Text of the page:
Dr. Joel Armato // Phoenixville, PA
Realizing it’s not a popular choice, I write this in full personal disclosure: I hate crunchy bacon.
The more learned and refined me of 31 years sees the irony in my preference for limp, greasy bacon, which comes from my Mother’s choice to use the microwave as she juggled my morning rituals, those of my Father, and with any luck, the minute or two to herself before heading off to work. The bacon wasn’t allowed time to get even remotely firm. Zip-Zap. Beep, beep, beep. Somehow she was able to make meals that I can practically taste to this day in that quick little window before her day actually got started.
With grease patted between layers of paper towels, those fatty strips were always the highlight of breakfast…shoot, sometimes it was the best part of the day. I’m not sure where the George Foreman grill ranks exactly, but I can safely say I was well on my way to adulthood the first time I’d put bacon of my own into a pan or skillet.
Then we moved. Not me and my mom, but me and another woman who I would come to spend a lot of time with in the kitchen. Baking was her forte, and she was very good, but the real magic happened when we had dinner guests. The two of us could turn our little apartment into the best roadside café, gastropub or fine dining experience for which you could ask. We would hold down conversation, keep glasses from running dry and juggle four courses before you got done asking us how we liked living on this side of town.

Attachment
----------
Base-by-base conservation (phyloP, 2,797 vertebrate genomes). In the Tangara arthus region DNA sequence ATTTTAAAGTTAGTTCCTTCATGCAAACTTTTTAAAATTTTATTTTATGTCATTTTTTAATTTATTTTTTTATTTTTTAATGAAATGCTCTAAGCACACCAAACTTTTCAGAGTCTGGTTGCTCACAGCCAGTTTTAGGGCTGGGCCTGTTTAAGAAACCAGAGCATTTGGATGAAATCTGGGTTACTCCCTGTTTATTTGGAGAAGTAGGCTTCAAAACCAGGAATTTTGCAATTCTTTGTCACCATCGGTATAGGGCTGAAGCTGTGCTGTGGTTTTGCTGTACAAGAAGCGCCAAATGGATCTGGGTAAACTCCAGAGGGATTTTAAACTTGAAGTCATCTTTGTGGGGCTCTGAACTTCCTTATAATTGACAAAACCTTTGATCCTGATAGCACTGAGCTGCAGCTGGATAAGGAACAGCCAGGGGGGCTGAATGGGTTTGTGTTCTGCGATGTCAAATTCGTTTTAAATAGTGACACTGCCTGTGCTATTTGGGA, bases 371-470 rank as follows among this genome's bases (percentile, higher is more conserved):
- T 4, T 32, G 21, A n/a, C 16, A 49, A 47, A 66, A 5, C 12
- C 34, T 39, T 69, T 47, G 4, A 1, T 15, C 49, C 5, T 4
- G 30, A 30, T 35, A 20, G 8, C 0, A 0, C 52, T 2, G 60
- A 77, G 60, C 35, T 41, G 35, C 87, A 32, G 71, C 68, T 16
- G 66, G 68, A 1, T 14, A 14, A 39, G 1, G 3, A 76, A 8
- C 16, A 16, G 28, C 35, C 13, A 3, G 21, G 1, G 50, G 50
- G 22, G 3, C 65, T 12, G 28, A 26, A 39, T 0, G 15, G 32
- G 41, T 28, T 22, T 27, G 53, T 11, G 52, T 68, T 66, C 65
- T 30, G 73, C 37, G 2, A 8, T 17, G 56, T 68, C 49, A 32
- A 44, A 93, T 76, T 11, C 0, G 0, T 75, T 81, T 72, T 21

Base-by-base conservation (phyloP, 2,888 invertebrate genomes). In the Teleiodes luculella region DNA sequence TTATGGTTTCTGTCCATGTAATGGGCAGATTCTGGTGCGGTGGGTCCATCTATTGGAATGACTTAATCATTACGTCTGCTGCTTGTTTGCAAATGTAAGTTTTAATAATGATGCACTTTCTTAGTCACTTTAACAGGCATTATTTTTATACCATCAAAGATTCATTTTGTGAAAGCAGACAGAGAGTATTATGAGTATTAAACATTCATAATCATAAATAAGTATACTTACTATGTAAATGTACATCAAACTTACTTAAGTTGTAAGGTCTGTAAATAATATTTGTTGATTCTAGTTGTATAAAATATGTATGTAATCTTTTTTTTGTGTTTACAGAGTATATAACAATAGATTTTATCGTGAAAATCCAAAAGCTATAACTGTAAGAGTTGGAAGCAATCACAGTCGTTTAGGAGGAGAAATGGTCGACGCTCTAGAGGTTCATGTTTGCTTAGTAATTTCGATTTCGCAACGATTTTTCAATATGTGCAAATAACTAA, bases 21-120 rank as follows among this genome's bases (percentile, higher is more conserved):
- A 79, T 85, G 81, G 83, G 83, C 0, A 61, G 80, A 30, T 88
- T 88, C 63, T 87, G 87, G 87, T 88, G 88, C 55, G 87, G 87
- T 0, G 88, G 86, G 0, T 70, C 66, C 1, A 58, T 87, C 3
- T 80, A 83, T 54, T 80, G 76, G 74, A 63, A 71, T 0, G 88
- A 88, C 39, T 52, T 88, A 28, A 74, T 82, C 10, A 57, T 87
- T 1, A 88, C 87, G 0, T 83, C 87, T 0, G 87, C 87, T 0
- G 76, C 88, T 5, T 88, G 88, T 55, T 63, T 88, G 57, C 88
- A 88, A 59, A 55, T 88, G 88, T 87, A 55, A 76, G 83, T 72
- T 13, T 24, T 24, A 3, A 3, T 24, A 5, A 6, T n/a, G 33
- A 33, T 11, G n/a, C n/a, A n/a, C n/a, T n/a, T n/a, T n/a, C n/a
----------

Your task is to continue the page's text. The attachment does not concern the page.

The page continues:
The kitchen was never the issue between us—there was a rhythm, as well as love, in the kitchen. How we managed to slide past each other with just the slightest bump or hold down some great conversation all while following recipes and preparing completely different dishes at the same time was all part of the charm. Whether we were working in tandem or on separate little cooking adventures, the kitchen was always a place where we got everything just about right. For all my shortcomings as a housemate and companion, I still keep a clean kitchen and a well-stocked fridge.
When we couldn’t get things right in the rest of the apartment, it abruptly became time for one of us to go. It happened really quickly, and it seemed like it happened just as we were just getting settled into our place, getting the rest of the rooms finally figured out and crafting a home for ourselves.
Looking back, our relationship was kind of the microwave version of what I thought our relationship would grow to be. This was the part where I learned a lesson about enjoying just what was on my plate, not the sacrifice it took to put it there. It was too late when I realized you don’t see things for what they really are until you’re wise enough to pick your head up and look past the plate.